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J.R. Smith's Late-Game Blunder Allows Warriors to Take Game 1

The Cavs wasted a 51-point effort by LeBron James and a chance to steal Game 1 from the Warriors after J.R. Smith's blunder sent the game to OT.

J.R. Smith may have changed the complexion of the entire Finals. After one of the all-time blunders at the end of regulation, the Warriors outlasted the Cavaliers in overtime in Game 1 of the Finals, winning 124–114. The Cavs had two chances to win at the end of regulation, but George Hill missed a go-ahead free throw, and Smith inexplicably dribbled out the clock after the rebound, not realizing the game was tied. The mistake sent the game into OT, during which the Dubs ultimately prevailed.

Smith’s brainfart ruined what was until then an incredibly gutsy performance from Cleveland. LeBron James was unbelievable. He scored 51 points on 32 shots, wringing every last ounce of energy out of his body. James kept the Cavs alive all night, draining clutch threes during Golden State’s third-quarter surge while attacking the rim relentlessly in the fourth. At one point late in the final frame, James had scored 46 points on 66.7% shooting. But asking him to keep up that level of play for another period was too tall a task, and the Warriors shooters finally woke up. LeBron shot only 0-of-4 in OT, but his performance deserves to be more than a footnote.

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Giving the defending champs an extra five minutes proved to be fatal for Cleveland. Golden State took its largest lead of the game during overtime, as a deflated Cavs team couldn’t keep up the energy needed to win. Stephen Curry scored 29, while Kevin Durant added 26 of his own.

The Dubs were far from perfect Thursday. They again came out flat during the first half. And the much-maligned Durant isos from the conference finals returned again. But if you give the Warriors enough chances, they will take advantage, and that’s exactly what happened in Game 1. In a way, Thursday’s contest was a microcosm of Golden State’s season. The Dubs typically don’t play focused for a full game (or a full year), but the longer leash you give them, the more likely the Warriors can put together one dominant stretch to put the game away.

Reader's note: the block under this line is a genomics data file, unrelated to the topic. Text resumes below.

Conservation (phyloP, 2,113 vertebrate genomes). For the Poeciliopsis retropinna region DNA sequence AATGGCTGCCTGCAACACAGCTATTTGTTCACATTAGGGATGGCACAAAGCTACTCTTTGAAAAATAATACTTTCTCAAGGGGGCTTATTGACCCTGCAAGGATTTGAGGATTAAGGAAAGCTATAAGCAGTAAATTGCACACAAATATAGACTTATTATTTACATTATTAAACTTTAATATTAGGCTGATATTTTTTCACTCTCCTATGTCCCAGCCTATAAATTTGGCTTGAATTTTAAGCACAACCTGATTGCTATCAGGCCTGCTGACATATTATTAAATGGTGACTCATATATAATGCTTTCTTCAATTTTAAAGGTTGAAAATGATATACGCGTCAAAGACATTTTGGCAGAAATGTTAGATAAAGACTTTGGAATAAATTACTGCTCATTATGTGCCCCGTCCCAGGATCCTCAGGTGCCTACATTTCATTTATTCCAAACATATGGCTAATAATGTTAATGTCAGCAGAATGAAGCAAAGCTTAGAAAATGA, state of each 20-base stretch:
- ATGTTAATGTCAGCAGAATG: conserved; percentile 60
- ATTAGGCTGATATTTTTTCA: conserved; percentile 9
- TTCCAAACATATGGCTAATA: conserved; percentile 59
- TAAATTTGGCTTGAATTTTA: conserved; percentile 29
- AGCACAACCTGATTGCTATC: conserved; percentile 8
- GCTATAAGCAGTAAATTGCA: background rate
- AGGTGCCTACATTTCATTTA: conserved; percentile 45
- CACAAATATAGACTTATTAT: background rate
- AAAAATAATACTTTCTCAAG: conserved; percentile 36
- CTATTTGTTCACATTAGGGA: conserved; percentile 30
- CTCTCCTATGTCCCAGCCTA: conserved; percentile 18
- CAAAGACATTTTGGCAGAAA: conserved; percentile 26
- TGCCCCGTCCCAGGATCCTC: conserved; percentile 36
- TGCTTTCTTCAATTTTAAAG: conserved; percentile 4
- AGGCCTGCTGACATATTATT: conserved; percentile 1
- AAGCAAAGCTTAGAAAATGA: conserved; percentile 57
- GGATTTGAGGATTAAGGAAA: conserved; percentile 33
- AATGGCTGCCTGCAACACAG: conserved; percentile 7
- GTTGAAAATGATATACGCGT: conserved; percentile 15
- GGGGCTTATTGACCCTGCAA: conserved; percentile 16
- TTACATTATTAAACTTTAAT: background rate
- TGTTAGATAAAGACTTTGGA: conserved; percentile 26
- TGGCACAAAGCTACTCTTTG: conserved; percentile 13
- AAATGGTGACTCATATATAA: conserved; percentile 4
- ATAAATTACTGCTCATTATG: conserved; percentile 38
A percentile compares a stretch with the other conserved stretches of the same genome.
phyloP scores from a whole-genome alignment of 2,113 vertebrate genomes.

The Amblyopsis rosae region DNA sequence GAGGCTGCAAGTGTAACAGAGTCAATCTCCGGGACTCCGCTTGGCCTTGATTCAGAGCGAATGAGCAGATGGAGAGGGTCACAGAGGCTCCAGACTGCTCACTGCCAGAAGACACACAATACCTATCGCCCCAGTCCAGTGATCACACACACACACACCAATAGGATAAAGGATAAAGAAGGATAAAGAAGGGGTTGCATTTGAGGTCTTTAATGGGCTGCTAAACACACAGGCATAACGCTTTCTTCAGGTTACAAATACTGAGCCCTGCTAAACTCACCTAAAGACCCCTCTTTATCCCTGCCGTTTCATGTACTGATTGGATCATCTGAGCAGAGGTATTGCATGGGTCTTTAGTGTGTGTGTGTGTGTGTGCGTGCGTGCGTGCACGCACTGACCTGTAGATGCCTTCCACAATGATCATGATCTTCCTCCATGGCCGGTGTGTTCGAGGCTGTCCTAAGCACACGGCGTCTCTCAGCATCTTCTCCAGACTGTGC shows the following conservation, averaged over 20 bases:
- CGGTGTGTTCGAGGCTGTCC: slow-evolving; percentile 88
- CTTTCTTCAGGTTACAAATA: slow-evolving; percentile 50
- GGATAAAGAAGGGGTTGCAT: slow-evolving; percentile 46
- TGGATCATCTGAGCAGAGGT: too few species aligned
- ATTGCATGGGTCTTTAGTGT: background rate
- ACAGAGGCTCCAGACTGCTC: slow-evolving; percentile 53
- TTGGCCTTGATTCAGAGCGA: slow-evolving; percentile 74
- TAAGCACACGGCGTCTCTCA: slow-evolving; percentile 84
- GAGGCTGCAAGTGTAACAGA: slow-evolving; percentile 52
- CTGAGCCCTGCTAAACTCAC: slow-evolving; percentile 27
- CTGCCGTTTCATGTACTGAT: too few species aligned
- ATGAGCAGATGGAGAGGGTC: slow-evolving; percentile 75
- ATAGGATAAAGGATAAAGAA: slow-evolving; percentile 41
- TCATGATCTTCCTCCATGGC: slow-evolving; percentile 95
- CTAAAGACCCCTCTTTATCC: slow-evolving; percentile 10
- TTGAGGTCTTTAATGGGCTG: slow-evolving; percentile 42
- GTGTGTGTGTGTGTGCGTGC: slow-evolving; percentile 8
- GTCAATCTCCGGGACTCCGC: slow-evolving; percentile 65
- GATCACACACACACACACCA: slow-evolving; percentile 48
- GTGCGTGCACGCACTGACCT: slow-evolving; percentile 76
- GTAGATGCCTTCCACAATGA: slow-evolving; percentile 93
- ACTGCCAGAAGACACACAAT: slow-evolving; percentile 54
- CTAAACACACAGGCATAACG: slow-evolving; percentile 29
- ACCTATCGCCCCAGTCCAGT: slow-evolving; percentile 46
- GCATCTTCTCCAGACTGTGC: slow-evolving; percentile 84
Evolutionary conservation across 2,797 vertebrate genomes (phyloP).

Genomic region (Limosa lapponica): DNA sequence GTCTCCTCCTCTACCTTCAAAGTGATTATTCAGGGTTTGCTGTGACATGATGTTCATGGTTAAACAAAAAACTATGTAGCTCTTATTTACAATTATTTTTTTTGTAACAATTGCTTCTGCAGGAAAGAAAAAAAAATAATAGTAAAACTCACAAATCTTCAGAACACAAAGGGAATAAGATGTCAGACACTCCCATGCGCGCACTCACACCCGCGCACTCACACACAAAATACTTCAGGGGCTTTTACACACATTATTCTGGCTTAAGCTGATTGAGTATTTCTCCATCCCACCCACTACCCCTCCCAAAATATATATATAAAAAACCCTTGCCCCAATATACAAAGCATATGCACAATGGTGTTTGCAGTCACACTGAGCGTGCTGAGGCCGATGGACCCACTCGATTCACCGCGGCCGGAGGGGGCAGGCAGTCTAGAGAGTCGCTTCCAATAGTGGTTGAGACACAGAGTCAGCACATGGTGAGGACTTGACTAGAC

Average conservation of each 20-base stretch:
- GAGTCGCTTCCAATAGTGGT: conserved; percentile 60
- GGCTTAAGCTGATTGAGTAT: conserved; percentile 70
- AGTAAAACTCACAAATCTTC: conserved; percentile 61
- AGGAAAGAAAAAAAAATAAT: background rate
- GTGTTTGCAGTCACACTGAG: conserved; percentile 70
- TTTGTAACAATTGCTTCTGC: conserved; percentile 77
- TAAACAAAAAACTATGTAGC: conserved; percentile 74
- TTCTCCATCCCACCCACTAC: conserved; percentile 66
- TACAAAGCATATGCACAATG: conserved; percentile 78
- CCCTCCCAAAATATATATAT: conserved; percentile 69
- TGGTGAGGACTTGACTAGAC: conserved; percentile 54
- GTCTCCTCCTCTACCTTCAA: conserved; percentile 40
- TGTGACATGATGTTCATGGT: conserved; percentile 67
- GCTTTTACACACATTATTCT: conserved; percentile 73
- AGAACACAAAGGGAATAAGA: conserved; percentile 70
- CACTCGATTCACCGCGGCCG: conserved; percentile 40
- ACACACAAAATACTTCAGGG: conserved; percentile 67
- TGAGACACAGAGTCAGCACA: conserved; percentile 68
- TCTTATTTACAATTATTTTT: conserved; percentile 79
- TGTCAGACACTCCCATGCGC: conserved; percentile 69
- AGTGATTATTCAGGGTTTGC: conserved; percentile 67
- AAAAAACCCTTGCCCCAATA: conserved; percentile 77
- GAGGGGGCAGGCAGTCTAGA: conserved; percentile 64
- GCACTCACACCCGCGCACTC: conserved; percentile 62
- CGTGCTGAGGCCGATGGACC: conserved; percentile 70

Cleveland had to feel good for most of the night. Golden State entered having won the last three Game 1s against the Cavs by an average of 15 points. The Cavs were much closer than that Thursday. They withstood the typical shooting barrages and played poised down the stretch until Smith’s inexcusable mistake.

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But asking LeBron to score 50 a night is almost certainly a tenuous proposition. At this point, if there’s anyone who can average 50 during the NBA Finals, it’s James. But if that’s what it takes just to keep a game competitive, it’s unfair to the greatest player of his generation. (LeBron became the first player to score at least 50 points and lose a Finals game, an honor he would probably prefer not to have.)

The most disheartening part about Game 1 for Cleveland is it likely played its best, while the Warriors can probably reach another level. At the very least, we were given a more competitive game than many expected headed into the night. Golden State got away with one Thursday. What remains to be seen is if Game 1 will serve as a wake-up call for the champs, or a predictor of what’s to come for the rest of the series.